##  FoodStamps - NoAid Hispanic    -2.50 6.55 92  -0.382  0.9739
##  FoodStamps - NoAid White        5.54 1.27 92   4.364  0.0001
## Results are averaged over the levels of: age 
## P value adjustment: sidak method for 3 tests

If you like, you may confirm that we would obtain exactly the same estimates if we had fitted that sub-model to the data, except we continue to use the residual variance from the full model in tests and confidence intervals. Without the interactions with age, all of the marginal means become estimable. The results are somewhat different from those obtained earlier where we narrowed the scope to just age 3. These new estimates include all ages, averaging over them equally, but with constraints that the interaction effects involving age are all zero.

There are two special character values that may be used with submodel. Specifying "minimal" creates a submodel with only the active factors:

emmeans(nutr.lm, ~ group * race, submodel = "minimal")
##  group      race     emmean    SE df lower.CL upper.CL
##  FoodStamps Black     5.000 2.020 92    0.988    9.012
##  NoAid      Black    -1.929 1.428 92   -4.765    0.908
##  FoodStamps Hispanic  0.000 5.344 92  -10.614   10.614
##  NoAid      Hispanic  2.500 3.779 92   -5.005   10.005
##  FoodStamps White     4.769 0.741 92    3.297    6.241
##  NoAid      White    -0.516 0.960 92   -2.422    1.390
## Results are averaged over the levels of: age 
## submodel: ~ group + race + group:race 
## Confidence level used: 0.95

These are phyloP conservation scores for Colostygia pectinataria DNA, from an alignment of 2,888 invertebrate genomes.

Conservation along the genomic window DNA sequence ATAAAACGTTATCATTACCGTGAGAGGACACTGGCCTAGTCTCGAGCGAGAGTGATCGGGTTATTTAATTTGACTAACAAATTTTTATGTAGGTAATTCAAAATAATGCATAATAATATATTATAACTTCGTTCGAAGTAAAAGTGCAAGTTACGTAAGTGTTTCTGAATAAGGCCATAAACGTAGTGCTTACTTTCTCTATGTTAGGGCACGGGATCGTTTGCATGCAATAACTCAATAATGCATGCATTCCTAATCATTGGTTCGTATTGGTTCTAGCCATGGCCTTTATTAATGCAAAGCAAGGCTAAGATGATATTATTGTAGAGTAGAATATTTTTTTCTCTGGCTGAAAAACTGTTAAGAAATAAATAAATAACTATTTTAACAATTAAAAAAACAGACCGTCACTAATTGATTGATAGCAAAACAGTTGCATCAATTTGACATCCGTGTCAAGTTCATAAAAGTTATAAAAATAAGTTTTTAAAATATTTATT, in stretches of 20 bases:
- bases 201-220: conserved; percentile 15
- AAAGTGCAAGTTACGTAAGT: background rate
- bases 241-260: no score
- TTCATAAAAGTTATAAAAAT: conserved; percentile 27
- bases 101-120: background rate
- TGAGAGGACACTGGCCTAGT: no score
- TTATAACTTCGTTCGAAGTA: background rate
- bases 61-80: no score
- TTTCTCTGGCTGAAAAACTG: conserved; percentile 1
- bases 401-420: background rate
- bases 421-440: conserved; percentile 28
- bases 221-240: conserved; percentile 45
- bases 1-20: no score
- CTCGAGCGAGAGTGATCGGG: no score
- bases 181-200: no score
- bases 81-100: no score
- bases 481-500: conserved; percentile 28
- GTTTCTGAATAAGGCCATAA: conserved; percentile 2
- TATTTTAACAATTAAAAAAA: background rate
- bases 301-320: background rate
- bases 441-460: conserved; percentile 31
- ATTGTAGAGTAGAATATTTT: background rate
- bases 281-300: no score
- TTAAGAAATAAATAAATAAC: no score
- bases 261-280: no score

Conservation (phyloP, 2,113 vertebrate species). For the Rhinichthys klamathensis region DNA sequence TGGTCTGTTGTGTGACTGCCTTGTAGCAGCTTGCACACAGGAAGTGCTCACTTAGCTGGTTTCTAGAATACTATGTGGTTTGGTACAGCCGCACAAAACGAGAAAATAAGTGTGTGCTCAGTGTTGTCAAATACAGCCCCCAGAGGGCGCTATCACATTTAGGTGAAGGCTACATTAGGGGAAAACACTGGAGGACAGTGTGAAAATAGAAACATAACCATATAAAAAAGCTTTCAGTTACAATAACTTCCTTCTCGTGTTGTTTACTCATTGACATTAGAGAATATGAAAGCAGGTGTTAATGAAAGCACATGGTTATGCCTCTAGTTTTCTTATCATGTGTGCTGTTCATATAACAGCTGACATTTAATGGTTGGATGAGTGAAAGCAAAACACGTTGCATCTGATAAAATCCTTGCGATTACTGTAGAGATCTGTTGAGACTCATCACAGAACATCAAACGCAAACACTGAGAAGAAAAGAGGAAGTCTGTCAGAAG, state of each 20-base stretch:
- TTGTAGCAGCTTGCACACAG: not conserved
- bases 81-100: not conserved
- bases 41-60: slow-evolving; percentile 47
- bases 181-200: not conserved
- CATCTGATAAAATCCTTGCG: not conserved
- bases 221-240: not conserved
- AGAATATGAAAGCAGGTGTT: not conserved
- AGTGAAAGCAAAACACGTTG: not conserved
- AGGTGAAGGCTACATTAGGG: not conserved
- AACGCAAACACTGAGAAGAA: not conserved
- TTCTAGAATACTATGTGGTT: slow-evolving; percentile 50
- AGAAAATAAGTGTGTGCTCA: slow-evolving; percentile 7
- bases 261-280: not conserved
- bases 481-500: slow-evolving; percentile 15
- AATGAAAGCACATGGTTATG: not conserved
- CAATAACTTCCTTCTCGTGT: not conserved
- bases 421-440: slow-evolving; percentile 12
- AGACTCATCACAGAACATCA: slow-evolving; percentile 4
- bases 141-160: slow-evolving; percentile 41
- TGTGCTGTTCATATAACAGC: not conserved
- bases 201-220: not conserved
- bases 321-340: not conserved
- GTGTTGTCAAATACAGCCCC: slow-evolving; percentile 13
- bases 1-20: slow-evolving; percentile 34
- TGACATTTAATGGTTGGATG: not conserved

This submodel constrains all effects involving age to be zero. Another interesting option is "type2", whereby we in essence analyze the residuals of the model with all contained or overlapping effects, then constrain the containing effects to be zero. So what is left if only the interaction effects of the factors involved. This is most useful with joint_tests():

joint_tests(nutr.lm, submodel = "type2")
##  model term df1 df2 F.ratio p.value note
##  age          3  92   0.961  0.4145     
##  group        1  92  23.044  <.0001     
##  race         2  92   0.196  0.8227     
##  age:group    3  92   1.069  0.3663     
##  age:race     3  92   1.019  0.3880  d e
##  group:race   2  92   1.991  0.1424     
## d: df1 reduced due to linear dependence 
## e: df1 reduced due to non-estimability

These results are identical to the type II anova obtained at the beginning of this example.

More details on how submodel works may be found in vignette("xplanations")

Back to Contents

Nested fixed effects

A factor A is nested in another factor B if the levels of A have a different meaning in one level of B than in another. Often, nested factors are random effects—for example, subjects in an experiment may be randomly assigned to treatments, in which case subjects are nested in treatments—and if we model them as random effects, these random nested effects are not among the fixed effects and are not an issue to emmeans. But sometimes we have fixed nested factors.

Here is an example of a fictional study of five fictional treatments for some disease in cows. Two of the treatments are administered by injection, and the other three are administered orally. There are varying numbers of observations for each drug. The data and model follow:

cows <- data.frame (
    route = factor(rep(c("injection", "oral"), c(5, 9))),
    drug = factor(rep(c("Bovineumab", "Charloisazepam", 
              "Angustatin", "Herefordmycin", "Mollycoddle"), c(3,2,  4,2,3))),
    resp = c(34, 35, 34,   44, 43,      36, 33, 36, 32,   26, 25,   25, 24, 24)
cows.lm <- lm(resp ~ route + drug, data = cows)

The ref_grid function finds a nested structure in this model:

cows.rg <- ref_grid(cows.lm)
## 'emmGrid' object with variables:
##     route = injection, oral
##     drug = Angustatin, Bovineumab, Charloisazepam, Herefordmycin, Mollycoddle
## Nesting structure:  drug %in% route
## Some things are non-estimable (null space dim = 1)

When there is nesting, emmeans computes averages separately in each group

route.emm <- emmeans(cows.rg, "route")